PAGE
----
Hancock is a mess.
A superhero movie wanting to be a satire masquerading as a comedy wrapped in the chassis of mainstream summer entertainment, one wishing to have big action beats and capitalizing on the biggest movie star working while riding a crest of all-time high awareness for superhero and comic book movies, it feels like a slam dunk. Until you see it. Then you realize that you’re seeing what might possibly be the least genuine and oddly cobbled together product ever released as a major event on the Fourth of July weekend.
There may be a wonderful edit of this film somewhere in the vaults at Sony but as it stands this feels like 2/3rds of a movie. Tonally it’s all over the place, going from a fun and jokey look at a bum of a superhero and his daily shenanigans to a generic superhero film to a weird and poorly conceived science fiction tale featuring the oddest and most random mythology backdrop this side of fan fiction.
Will Smith is John Hancock, a superhuman who apparently appeared out of nowhere eighty years previous. He can fly, is indestructible, and is in possession of amazing strength. Problem is, he’s bored. Drunk all the time, indifferent to collateral damage and an all around jerk, he’s in desperate need of change. That change comes in the form of public relations savant Ray Embree (Jason Bateman, trying desperately to hold the film together), a man who Hancock saves from a train crash who becomes charged with the task of reversing the bad boy image of the superhuman. They bond and Hancock starts to get with the plan.
Sounds good? If only the film continued that trajectory. Instead, we discover more about Hancock’s origin, a maddingly convenient and forced bit of business which I’ll not spoil for people who choose to see this film in theaters at their own great expense. Just let it suffice to be said that much is alluded to but this film seems very content to create possibilities and ignore them.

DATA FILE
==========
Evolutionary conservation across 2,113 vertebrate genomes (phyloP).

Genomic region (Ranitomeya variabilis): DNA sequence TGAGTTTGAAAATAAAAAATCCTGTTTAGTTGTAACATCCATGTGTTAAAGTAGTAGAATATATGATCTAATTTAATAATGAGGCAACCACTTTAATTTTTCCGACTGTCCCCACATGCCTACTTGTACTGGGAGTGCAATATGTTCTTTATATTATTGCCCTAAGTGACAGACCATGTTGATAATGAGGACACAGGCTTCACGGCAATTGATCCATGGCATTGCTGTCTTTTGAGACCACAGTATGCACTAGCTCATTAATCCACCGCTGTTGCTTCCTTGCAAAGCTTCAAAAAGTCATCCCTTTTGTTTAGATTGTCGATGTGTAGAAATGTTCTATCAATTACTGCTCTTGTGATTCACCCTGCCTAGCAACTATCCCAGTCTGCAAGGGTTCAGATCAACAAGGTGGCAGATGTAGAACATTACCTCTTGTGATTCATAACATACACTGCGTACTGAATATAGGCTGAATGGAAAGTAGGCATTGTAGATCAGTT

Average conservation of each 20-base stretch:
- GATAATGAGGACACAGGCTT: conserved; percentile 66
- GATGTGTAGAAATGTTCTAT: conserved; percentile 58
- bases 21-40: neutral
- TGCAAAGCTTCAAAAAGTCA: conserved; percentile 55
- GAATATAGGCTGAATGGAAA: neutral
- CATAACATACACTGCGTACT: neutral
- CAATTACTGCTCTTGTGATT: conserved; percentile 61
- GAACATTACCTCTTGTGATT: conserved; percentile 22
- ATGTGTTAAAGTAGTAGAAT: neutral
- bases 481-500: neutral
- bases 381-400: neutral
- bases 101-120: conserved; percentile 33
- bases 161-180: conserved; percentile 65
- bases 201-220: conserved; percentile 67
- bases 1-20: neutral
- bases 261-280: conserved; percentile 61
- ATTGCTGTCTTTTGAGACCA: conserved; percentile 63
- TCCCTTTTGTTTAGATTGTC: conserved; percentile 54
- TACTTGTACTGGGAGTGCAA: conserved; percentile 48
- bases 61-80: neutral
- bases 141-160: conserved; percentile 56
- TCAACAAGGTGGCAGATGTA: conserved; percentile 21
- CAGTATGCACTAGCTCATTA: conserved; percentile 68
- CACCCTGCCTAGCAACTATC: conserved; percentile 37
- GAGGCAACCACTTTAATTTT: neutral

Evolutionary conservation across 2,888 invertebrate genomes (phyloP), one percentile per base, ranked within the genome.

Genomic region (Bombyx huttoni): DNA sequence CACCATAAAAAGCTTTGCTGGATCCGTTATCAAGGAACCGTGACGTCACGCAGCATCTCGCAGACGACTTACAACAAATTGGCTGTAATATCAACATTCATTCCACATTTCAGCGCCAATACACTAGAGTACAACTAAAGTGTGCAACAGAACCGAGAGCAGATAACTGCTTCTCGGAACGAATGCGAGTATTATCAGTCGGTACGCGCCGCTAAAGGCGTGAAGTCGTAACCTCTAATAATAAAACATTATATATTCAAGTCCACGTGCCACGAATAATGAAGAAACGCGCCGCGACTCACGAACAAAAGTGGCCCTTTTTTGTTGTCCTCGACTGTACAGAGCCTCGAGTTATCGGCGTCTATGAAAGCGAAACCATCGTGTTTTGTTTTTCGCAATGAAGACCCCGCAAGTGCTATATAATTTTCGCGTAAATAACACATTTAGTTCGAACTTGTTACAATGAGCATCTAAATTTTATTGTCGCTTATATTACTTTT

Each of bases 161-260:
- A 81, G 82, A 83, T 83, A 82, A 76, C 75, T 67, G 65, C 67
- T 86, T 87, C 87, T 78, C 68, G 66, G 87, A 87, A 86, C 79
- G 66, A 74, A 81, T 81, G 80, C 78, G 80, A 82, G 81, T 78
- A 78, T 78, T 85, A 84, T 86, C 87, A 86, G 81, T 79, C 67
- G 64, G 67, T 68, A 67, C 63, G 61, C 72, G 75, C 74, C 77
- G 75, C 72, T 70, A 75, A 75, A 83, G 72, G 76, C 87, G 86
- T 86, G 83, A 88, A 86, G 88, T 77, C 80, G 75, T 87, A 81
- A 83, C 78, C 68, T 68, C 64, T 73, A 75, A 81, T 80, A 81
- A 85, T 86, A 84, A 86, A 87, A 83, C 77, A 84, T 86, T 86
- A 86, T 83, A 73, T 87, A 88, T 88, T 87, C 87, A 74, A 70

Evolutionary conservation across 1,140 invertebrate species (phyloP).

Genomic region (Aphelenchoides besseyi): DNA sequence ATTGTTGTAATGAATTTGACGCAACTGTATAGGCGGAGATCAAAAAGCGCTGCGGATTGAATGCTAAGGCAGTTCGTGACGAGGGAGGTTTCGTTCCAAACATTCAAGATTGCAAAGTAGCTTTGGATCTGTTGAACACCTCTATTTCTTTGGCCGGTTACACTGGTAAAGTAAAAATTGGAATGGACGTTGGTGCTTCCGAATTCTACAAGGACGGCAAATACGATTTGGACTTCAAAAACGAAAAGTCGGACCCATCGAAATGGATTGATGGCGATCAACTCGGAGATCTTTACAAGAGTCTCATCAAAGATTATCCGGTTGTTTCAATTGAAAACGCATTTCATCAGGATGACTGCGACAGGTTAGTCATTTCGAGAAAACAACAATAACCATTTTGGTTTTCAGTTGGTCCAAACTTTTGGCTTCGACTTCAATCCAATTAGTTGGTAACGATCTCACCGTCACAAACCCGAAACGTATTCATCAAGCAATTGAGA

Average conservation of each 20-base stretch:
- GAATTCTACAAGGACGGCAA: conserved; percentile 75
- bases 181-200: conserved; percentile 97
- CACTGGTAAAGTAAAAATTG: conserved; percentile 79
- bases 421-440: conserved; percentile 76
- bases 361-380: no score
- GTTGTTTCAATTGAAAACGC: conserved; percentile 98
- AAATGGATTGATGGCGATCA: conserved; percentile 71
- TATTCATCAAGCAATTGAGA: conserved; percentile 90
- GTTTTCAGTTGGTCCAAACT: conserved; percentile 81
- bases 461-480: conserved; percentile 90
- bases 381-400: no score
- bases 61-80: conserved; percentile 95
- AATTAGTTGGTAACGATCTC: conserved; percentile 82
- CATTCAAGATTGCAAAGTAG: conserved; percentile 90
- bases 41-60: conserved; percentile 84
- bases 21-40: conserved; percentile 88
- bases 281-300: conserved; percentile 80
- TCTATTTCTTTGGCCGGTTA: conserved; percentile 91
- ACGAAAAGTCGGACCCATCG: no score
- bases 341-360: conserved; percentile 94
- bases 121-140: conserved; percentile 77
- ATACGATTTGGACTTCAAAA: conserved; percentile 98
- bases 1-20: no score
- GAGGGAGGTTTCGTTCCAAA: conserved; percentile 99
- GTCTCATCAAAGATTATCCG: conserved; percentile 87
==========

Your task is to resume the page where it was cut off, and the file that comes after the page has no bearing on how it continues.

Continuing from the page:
By the one hour mark, it’s just a matter of how much tolerance an audience member has for the considerable but wasted charisma of Will Smith because otherwise the film is simply a bunch of stuff seemingly edited together in exasperation.
The performances range from acceptable to bland at best, with Bateman and Smith doing nothing we haven’t seen before but aquitting themselves. Charlize Theron is wasted and granted a considerably unsatisfying story arc within the context of the premise and freaky looking Miami Vice castoff Eddie Marsan’s villain character seems almost like an afterthought and is given less depth than the divots Hancock makes with every landing.
Making the whole thing a crapshoot is uniformly bad musical decisions and some of the worst special effects I’ve seen in a tentpole film in a very long time. The music seems almost piped in from another movie, ill-fitting at times and boring but it’s the effects that really keep the film from having any sense of possible longevity. Whether it be the flying effect, the numerous smashings of property, or anything else used to create the sense of a world where superheroes could exist, Hancock fails miserably. It feels like the special effects from a spoof of a superhero films were used, and that’s not a good thing.
I can see how the film, once a hot script called Tonight He Comes, seemed like a legendary proposition. Unique yet familiar. Fantastical but portrayed against reality. A thinking person’s superhero movie with Will Smith in the lead. A very capable Peter berg at the helm. Untapped gold. It’s not. It’s a mess that isn’t even fun to enjoy for its little pleasures. Worse yet, it may signify that the best we’re going to get in non franchise reality based superhero stories are Heroes and Hancock. That’s a sad fact indeed. Do yourself a favor and wait on this one. Will Smith has gotten enough passes in recent memory with these big and utterly forgettable blockbuster movies.